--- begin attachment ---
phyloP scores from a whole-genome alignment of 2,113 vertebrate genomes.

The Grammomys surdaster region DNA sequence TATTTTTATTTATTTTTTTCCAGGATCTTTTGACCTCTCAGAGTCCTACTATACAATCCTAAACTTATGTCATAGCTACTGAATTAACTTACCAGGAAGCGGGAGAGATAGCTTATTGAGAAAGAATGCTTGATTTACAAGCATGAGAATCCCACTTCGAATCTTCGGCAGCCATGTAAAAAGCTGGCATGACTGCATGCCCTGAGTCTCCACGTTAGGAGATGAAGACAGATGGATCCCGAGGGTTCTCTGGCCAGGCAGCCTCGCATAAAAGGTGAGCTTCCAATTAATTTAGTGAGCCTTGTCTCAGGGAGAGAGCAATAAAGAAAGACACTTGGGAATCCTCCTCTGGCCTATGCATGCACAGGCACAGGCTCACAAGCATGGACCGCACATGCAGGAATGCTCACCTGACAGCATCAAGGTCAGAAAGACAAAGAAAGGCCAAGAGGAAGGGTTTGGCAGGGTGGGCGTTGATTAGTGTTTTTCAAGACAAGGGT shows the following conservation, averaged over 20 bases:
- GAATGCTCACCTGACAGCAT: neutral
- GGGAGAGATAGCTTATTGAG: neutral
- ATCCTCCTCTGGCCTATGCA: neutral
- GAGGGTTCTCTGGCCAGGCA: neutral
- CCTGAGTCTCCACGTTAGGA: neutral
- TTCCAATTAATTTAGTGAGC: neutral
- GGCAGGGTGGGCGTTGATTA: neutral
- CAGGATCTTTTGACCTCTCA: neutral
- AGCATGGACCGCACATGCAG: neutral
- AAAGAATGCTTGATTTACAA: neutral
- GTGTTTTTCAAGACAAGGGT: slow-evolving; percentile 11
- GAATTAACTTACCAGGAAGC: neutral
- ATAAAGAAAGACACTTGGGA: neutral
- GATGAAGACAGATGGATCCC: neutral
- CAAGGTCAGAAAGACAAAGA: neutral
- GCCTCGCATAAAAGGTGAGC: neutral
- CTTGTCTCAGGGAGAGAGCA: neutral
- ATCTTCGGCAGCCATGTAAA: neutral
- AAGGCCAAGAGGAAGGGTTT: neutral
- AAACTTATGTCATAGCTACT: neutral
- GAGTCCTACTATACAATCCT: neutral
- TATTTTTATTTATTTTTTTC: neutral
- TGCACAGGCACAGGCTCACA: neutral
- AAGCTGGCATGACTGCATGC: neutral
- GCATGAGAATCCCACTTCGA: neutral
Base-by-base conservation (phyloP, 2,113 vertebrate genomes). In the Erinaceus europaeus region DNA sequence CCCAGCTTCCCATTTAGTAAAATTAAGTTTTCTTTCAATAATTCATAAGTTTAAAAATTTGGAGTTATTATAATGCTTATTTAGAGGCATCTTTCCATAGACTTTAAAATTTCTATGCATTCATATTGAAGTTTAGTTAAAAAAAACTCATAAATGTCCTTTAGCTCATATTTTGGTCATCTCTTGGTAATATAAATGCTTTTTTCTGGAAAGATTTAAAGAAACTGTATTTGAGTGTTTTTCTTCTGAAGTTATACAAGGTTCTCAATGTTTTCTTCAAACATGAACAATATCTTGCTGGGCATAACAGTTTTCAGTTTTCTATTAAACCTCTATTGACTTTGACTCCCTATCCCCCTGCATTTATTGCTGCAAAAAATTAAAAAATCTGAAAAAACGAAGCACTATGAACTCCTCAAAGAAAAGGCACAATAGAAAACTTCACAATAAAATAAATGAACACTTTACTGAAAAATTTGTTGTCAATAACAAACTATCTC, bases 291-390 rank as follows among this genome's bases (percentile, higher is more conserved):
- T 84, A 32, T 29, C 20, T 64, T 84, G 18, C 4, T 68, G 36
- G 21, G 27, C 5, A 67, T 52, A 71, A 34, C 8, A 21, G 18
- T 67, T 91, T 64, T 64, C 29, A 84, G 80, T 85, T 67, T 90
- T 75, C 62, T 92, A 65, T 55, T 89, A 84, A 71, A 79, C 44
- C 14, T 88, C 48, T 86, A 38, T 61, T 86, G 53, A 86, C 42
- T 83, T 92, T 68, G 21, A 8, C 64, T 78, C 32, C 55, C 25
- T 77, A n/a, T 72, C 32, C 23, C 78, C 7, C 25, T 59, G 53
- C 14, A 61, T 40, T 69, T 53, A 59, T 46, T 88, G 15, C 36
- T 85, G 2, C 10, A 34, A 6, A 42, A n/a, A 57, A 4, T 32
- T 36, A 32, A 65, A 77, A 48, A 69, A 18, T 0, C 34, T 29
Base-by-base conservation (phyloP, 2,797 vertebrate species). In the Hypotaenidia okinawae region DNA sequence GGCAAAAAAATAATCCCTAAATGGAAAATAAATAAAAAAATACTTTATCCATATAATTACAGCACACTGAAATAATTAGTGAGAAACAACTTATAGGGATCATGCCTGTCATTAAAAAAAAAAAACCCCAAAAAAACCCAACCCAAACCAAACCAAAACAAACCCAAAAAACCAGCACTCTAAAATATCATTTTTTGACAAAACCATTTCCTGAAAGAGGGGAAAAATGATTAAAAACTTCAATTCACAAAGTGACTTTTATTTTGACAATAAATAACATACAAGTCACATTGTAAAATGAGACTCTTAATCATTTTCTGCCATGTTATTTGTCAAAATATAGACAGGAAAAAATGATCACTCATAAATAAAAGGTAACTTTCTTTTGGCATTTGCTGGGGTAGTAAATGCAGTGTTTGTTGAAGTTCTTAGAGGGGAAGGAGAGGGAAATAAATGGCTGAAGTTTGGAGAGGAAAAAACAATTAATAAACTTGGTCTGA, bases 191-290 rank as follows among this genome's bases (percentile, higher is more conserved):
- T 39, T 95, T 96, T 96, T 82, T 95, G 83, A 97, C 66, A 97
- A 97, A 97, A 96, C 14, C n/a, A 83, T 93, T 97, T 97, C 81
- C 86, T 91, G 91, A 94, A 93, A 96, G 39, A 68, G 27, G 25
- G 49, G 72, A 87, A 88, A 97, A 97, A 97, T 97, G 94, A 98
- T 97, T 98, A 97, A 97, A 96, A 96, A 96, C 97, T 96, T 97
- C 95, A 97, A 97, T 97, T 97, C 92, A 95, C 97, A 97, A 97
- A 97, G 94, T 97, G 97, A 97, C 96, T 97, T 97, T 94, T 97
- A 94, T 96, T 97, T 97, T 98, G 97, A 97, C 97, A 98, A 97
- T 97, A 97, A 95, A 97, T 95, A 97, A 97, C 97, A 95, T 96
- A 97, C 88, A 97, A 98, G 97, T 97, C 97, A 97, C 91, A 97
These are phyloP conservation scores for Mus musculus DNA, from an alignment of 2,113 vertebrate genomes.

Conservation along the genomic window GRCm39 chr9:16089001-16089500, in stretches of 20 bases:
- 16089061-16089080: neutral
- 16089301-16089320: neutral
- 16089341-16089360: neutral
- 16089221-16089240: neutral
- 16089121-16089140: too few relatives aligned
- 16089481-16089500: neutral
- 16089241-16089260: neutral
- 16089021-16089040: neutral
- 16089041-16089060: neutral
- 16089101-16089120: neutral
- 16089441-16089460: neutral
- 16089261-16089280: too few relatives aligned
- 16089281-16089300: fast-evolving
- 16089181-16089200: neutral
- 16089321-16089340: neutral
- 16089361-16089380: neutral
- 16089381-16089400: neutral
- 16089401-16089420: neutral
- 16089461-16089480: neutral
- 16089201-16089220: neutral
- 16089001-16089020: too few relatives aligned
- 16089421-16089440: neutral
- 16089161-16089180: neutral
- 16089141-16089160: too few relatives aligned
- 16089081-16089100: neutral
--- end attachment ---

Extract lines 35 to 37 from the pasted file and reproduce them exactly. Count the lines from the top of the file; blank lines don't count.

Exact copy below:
- T 77, A n/a, T 72, C 32, C 23, C 78, C 7, C 25, T 59, G 53
- C 14, A 61, T 40, T 69, T 53, A 59, T 46, T 88, G 15, C 36
- T 85, G 2, C 10, A 34, A 6, A 42, A n/a, A 57, A 4, T 32